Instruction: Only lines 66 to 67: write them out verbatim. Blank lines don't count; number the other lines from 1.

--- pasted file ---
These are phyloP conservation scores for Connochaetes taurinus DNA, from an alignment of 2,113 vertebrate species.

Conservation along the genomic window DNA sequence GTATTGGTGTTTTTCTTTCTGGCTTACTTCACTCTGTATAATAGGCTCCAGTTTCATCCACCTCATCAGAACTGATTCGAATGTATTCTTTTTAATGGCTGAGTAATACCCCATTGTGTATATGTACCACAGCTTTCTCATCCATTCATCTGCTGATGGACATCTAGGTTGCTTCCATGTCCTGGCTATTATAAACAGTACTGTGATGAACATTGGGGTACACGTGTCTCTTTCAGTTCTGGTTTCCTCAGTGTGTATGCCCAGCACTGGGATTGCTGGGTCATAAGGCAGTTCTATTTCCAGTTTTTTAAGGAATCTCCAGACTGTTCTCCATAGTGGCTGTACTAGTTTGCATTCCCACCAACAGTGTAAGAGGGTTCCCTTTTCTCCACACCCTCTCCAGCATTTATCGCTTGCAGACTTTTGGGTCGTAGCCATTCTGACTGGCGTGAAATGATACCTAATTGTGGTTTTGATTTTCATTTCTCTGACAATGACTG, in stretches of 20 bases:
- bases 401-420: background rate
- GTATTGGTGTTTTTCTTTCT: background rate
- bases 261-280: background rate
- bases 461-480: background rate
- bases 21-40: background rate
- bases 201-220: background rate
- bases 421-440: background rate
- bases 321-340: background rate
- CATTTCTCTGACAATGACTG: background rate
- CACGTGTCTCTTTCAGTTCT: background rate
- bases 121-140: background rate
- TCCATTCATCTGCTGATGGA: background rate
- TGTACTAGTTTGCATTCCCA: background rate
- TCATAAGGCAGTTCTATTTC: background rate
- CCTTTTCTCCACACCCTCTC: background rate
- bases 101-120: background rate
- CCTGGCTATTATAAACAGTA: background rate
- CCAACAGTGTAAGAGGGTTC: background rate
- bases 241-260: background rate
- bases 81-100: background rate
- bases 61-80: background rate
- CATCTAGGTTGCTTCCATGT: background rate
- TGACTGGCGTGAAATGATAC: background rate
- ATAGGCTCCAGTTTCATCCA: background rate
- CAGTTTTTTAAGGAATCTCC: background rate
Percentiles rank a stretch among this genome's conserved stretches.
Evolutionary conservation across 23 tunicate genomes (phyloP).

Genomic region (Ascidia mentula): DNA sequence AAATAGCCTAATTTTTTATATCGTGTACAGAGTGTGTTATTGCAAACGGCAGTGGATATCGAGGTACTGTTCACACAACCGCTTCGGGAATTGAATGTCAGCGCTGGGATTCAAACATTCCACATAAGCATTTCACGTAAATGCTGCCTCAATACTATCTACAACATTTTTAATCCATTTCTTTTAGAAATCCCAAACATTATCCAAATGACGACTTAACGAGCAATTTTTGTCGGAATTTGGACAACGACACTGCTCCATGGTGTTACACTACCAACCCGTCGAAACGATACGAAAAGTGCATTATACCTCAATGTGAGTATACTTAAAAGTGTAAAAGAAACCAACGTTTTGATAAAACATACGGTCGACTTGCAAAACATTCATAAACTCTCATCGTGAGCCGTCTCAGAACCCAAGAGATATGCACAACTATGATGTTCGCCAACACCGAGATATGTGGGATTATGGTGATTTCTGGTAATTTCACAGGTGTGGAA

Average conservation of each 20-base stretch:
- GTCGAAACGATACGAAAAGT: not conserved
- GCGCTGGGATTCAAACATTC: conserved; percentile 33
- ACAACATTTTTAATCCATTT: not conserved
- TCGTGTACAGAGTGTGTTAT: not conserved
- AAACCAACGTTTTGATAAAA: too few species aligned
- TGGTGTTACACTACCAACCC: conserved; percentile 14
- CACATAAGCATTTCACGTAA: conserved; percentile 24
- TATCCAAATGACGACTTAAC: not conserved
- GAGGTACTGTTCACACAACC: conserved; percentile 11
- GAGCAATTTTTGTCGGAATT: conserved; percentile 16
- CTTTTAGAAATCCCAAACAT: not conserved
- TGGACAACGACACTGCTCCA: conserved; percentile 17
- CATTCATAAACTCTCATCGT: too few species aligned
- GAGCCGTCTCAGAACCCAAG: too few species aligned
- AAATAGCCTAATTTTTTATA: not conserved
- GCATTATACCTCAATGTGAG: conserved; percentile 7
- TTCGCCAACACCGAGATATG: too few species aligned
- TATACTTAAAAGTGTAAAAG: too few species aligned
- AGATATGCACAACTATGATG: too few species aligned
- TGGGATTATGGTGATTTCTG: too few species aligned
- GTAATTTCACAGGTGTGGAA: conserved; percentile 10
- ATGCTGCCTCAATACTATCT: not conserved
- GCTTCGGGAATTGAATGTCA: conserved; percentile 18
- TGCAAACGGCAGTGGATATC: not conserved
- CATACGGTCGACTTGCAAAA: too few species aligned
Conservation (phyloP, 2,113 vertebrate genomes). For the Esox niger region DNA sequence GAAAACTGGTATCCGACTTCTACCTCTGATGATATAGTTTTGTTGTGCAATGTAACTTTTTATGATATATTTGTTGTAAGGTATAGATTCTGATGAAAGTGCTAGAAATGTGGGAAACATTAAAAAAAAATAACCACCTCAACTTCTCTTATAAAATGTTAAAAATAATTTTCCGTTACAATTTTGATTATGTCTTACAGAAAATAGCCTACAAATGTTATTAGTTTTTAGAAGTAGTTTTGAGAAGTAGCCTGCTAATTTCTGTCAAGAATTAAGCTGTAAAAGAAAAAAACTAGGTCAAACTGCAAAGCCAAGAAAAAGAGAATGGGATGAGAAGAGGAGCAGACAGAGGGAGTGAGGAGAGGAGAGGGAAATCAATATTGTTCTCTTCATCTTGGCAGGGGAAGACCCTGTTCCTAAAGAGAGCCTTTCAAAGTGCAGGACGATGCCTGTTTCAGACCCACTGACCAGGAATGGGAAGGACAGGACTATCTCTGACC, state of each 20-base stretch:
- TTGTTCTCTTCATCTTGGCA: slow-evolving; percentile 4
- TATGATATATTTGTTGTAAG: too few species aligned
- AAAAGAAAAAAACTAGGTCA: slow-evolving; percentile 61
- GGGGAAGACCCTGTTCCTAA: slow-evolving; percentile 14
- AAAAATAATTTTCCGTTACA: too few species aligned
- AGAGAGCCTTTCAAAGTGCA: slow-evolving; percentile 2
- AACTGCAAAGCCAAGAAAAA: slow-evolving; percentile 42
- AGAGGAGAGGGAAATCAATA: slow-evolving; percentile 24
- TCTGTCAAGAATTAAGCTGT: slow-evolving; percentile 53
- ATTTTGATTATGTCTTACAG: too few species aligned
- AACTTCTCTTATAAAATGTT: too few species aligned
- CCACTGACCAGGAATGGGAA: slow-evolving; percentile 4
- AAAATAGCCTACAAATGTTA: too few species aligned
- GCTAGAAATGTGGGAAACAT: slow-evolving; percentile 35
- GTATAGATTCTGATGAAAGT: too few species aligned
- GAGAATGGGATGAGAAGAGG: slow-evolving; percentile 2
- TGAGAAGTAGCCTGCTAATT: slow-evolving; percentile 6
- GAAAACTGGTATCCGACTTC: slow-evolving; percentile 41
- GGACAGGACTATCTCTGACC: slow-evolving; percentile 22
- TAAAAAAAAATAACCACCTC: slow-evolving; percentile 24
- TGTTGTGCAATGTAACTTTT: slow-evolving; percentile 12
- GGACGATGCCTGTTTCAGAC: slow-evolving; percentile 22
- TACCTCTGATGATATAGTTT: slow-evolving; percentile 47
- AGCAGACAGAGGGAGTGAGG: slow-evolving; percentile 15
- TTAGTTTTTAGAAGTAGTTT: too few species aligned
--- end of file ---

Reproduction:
- TCTGTCAAGAATTAAGCTGT: slow-evolving; percentile 53
- ATTTTGATTATGTCTTACAG: too few species aligned